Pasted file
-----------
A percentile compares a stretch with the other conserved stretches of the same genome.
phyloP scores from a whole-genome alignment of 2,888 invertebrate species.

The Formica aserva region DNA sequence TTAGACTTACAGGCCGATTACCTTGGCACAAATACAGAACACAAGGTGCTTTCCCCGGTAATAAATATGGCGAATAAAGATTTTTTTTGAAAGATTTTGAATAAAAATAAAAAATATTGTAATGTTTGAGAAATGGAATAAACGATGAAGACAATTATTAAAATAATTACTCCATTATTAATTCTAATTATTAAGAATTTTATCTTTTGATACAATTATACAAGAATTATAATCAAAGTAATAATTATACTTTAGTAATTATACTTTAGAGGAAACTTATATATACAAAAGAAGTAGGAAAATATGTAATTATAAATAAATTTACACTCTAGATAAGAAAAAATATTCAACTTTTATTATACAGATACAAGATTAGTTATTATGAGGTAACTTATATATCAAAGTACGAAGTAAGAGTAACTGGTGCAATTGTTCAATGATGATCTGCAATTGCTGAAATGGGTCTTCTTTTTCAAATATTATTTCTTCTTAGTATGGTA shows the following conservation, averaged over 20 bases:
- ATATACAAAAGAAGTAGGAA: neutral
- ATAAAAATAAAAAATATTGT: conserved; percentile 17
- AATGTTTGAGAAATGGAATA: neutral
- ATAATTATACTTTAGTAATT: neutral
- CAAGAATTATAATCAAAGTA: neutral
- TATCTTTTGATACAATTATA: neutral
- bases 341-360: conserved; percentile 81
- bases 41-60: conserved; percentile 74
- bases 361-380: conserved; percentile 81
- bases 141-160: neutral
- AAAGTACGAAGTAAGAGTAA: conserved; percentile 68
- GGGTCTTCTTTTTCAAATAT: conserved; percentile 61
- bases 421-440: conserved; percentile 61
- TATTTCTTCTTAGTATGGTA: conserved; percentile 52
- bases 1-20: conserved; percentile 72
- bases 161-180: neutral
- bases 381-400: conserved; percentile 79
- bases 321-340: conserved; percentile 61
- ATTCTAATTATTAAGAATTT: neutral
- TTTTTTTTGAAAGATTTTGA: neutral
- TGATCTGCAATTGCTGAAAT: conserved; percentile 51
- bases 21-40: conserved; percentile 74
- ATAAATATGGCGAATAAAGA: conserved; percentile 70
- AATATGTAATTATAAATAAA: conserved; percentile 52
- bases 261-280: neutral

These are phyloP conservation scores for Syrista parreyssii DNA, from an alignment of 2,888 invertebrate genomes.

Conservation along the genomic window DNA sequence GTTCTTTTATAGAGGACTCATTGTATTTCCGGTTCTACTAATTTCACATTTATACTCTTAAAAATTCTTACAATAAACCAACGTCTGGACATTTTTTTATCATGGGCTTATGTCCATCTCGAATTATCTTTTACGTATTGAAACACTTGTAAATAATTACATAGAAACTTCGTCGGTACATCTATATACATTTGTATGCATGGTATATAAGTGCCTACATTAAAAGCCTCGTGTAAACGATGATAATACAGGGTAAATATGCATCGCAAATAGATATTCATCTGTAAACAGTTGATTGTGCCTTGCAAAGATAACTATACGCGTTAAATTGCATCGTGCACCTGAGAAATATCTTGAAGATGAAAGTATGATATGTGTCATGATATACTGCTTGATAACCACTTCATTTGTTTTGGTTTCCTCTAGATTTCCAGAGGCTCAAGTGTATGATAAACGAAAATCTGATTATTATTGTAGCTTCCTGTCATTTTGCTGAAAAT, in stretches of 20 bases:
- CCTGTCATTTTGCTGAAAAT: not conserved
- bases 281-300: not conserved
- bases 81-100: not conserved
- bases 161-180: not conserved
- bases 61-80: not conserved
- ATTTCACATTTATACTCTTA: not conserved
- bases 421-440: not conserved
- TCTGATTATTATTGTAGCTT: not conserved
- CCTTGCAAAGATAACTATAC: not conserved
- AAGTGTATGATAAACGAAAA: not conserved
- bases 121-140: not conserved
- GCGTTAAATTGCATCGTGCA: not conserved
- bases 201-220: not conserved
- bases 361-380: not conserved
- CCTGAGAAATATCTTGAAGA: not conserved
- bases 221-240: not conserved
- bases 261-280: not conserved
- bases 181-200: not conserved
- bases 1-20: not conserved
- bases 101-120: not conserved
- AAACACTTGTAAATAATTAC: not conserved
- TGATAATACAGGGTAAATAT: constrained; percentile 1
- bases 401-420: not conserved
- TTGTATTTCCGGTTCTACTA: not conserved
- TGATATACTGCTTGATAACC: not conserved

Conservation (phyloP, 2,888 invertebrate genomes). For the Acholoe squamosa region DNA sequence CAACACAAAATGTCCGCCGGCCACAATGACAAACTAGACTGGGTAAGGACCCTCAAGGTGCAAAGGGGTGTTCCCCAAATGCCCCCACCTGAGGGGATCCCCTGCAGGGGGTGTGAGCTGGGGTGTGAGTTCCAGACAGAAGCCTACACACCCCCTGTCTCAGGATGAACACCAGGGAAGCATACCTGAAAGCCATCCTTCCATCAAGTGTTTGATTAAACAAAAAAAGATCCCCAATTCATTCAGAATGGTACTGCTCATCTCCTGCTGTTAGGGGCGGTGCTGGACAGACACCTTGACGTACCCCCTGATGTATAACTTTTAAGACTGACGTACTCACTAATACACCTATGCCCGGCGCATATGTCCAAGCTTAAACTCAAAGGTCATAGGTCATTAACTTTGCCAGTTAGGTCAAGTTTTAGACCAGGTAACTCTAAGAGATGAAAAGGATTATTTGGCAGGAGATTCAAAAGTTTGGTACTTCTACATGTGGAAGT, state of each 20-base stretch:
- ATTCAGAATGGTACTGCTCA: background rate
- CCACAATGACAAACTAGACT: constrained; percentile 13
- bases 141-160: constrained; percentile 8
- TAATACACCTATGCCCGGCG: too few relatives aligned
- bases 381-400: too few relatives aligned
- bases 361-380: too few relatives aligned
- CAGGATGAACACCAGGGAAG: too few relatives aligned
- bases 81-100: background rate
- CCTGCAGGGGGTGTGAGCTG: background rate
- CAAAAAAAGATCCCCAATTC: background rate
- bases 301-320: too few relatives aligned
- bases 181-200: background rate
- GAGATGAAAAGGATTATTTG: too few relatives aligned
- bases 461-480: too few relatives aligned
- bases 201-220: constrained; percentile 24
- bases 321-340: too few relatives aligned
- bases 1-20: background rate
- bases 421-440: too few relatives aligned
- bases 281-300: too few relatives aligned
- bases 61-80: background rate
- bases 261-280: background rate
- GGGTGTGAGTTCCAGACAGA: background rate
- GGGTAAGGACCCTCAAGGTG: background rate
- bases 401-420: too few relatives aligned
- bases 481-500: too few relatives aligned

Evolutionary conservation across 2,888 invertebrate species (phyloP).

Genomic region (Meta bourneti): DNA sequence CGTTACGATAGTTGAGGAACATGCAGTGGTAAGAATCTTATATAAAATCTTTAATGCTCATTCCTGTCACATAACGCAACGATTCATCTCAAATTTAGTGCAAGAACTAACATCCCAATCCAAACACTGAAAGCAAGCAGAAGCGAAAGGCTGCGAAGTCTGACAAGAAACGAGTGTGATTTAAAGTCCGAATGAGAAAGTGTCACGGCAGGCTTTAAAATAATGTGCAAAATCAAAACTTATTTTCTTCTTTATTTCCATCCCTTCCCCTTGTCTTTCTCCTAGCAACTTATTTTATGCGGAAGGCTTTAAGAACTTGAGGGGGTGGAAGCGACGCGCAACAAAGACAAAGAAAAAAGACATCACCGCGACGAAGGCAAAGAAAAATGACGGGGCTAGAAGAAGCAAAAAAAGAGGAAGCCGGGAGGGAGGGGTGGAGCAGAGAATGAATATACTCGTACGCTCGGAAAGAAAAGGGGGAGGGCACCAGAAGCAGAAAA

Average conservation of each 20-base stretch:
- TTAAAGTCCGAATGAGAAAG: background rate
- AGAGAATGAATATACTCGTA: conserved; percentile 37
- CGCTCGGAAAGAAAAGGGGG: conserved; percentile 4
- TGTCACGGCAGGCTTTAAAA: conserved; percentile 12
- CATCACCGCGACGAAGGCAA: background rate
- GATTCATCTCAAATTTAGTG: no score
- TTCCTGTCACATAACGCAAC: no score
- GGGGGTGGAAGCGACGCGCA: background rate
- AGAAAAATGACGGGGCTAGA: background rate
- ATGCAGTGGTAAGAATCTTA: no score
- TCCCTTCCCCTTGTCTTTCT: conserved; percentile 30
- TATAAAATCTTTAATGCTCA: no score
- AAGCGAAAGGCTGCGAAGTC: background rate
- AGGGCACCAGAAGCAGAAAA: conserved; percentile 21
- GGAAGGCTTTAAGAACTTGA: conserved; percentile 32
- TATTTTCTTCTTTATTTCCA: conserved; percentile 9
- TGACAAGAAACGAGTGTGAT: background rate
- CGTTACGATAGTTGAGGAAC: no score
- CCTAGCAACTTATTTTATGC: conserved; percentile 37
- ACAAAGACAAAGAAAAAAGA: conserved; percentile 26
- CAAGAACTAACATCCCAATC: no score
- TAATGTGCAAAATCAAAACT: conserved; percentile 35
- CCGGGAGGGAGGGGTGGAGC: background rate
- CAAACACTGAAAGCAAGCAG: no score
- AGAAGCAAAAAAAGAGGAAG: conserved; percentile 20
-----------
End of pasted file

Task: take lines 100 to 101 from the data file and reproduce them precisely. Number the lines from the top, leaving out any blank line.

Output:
- TATTTTCTTCTTTATTTCCA: conserved; percentile 9
- TGACAAGAAACGAGTGTGAT: background rate